Political Clout: Finally, there is political clout. Japan’s ongoing domestic political instability continues to undermine its political clout in its bilateral relationships. The merry-go-round of prime ministers and cabinet ministers is maddening. It is hard for the president of the United States to have a constructive relationship with the prime minister of Japan if they can’t get past the first date because there never is a second.

On the global stage, Japan remains rather passive compared to other nations. It often prefers a behind-the-scenes role rather than a leadership role. It just does not seem willing to take the risks that political leadership naturally entails.

Increasing Japan’s Clout: Japan’s overall clout derives heavily from its economic clout. Because its economy has been stalled for two decades, it is not surprising that its clout has not increased, and as a result its clout has fallen relative to other nations. Likewise, compared to other nations in the postwar era, Japan has not been seen as having particularly strong military or political clout. Japan’s military and political clout certainly hasn’t increased to a level to counteract its diminished economic clout. So overall, relative to other countries, Japan’s clout is down from two decades ago.

So what can Japan do to increase its clout? I encourage Japan to do the following:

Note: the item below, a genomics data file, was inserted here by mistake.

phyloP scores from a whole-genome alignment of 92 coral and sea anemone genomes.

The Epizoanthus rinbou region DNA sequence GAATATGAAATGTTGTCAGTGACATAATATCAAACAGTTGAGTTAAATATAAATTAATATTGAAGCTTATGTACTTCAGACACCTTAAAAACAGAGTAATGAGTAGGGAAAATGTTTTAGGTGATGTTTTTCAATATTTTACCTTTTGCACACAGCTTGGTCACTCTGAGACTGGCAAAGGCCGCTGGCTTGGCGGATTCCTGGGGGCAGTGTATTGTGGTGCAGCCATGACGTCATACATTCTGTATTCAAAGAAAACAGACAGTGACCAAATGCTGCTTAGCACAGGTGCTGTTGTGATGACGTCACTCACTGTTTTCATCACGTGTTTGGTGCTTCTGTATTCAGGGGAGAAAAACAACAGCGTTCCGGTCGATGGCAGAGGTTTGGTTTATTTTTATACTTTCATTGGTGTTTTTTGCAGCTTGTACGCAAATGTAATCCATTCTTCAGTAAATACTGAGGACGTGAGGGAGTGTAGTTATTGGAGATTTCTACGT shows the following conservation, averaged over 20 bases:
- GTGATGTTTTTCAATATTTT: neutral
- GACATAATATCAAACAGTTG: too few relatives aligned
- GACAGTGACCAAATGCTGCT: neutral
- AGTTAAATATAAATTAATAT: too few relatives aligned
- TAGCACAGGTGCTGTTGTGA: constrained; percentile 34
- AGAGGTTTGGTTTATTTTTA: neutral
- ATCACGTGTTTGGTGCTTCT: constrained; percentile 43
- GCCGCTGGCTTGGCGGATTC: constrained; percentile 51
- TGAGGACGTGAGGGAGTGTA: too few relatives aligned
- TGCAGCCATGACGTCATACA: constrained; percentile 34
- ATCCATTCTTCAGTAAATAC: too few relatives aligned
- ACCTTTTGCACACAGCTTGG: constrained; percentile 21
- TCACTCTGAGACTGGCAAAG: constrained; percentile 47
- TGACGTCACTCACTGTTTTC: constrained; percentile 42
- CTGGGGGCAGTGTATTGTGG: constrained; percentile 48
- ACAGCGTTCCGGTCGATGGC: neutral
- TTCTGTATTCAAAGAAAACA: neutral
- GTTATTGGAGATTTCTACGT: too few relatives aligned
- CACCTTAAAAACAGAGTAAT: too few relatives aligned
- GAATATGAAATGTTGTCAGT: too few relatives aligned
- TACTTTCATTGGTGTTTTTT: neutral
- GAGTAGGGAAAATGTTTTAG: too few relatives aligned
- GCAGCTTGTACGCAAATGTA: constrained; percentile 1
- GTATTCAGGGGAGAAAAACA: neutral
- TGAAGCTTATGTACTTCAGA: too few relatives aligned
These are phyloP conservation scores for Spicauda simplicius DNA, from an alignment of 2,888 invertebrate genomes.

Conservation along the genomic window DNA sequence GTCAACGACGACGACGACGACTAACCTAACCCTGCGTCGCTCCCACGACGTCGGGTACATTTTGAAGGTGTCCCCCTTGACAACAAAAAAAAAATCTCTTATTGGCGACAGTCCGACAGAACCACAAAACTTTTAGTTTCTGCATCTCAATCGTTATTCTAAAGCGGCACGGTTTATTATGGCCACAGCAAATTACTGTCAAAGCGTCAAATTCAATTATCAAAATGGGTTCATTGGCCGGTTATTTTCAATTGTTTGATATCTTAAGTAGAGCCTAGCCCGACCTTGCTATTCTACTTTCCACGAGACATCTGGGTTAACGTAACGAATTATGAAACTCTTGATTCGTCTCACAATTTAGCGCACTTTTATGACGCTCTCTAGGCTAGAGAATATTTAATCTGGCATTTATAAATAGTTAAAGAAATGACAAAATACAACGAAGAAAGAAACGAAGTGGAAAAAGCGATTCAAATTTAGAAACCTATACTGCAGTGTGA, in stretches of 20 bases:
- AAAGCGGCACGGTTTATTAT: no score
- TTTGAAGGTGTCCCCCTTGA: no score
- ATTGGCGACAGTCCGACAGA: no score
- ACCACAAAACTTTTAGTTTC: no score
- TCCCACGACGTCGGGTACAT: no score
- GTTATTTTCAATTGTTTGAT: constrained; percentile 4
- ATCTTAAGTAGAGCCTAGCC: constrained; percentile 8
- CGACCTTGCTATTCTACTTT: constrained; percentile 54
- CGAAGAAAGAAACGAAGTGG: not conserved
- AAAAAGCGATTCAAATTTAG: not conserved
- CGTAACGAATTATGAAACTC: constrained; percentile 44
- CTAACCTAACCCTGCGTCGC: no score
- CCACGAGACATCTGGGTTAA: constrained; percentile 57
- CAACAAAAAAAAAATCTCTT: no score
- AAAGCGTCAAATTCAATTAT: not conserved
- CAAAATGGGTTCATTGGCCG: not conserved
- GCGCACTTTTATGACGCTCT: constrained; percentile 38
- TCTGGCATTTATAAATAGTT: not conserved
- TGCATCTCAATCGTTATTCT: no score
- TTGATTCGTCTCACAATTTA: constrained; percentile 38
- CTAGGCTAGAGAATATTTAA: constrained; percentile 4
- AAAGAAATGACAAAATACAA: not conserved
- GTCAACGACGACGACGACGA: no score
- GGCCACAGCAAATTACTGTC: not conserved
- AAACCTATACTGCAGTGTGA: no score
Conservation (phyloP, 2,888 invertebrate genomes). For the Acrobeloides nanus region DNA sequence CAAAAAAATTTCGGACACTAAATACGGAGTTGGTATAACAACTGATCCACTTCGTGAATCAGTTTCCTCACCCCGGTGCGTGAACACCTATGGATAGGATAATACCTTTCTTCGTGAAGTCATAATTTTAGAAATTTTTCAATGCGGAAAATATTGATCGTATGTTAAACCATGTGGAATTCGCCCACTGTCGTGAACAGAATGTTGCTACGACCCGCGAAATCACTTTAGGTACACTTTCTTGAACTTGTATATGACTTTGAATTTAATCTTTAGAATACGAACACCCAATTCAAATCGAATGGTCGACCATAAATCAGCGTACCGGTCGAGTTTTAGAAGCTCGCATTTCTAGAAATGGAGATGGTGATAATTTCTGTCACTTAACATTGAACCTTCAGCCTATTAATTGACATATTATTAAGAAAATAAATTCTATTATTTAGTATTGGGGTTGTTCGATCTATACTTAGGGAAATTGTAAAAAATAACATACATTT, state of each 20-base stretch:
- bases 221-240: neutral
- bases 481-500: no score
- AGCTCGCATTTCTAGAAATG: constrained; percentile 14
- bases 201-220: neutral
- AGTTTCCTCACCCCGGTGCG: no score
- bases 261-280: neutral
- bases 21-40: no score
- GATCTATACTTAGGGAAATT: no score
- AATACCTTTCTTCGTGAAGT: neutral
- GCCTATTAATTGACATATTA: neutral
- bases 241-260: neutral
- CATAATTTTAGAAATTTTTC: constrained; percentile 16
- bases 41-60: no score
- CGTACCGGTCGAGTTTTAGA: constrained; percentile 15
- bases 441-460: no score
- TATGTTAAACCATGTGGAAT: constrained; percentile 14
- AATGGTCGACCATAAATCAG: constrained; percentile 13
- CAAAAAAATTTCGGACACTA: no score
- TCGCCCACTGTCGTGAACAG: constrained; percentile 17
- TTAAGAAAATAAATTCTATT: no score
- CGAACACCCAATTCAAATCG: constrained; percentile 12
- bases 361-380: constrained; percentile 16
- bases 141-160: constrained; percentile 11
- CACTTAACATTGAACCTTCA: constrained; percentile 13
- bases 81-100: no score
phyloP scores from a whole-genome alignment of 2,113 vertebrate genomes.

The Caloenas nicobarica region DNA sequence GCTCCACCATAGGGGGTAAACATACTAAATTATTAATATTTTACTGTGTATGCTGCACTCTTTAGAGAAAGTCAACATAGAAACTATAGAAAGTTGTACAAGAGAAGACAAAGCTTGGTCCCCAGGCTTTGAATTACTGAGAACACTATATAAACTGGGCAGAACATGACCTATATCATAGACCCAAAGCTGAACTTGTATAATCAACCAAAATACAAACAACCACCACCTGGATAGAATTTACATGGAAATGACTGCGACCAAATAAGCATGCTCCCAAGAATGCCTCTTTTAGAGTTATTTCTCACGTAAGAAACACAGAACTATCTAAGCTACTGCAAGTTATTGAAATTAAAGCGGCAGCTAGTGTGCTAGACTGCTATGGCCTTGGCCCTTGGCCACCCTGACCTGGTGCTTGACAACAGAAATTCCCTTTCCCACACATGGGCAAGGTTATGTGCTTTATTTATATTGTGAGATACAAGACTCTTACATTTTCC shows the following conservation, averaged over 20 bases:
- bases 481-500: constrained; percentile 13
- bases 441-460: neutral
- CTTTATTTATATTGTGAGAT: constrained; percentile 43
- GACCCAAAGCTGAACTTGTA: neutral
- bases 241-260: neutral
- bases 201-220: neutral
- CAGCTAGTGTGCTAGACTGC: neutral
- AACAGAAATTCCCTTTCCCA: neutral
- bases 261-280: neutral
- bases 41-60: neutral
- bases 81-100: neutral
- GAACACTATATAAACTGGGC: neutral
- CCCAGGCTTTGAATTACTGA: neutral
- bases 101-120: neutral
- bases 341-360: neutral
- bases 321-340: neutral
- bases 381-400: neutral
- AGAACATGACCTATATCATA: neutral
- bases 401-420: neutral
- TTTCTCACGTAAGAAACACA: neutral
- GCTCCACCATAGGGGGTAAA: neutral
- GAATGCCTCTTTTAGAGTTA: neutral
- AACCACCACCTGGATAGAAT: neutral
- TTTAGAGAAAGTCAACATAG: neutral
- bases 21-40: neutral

First, Japan should capitalize more on its well-educated female work force to boost its economic clout. Japan’s population is shrinking and this means its economic clout will likely continue to fall. Japan often boasts that it is a country bereft of natural resources and that its people are its true natural resource. But Japan still maintains its strong preference for a rigid, male-dominated workplace that often pushes women to the sidelines.

Second, Japan should continue to move toward relaxing constitutional restrictions that hamstring it from projecting offensive military power. It is unlikely that Japan will ever be seen as having significant military clout if it cannot use it offensively.

Third, Japan should move aggressively toward joining the Trans-Pacific Partnership negotiations. Japan’s active, positive participation in this ambitious trade agreement would not only boost its economic clout but also its political clout. It would demonstrate Japan’s political will to further integrate itself into the world economy.

I think it is fair to say Japan’s clout is down. But the world would benefit from a Japan with more clout.

David Boling is deputy executive director of the Maureen and Mike Mansfield Foundation, where he oversees the U.S.-Japan Network for the Future Program. This piece originally appeared at Asia Unbound here.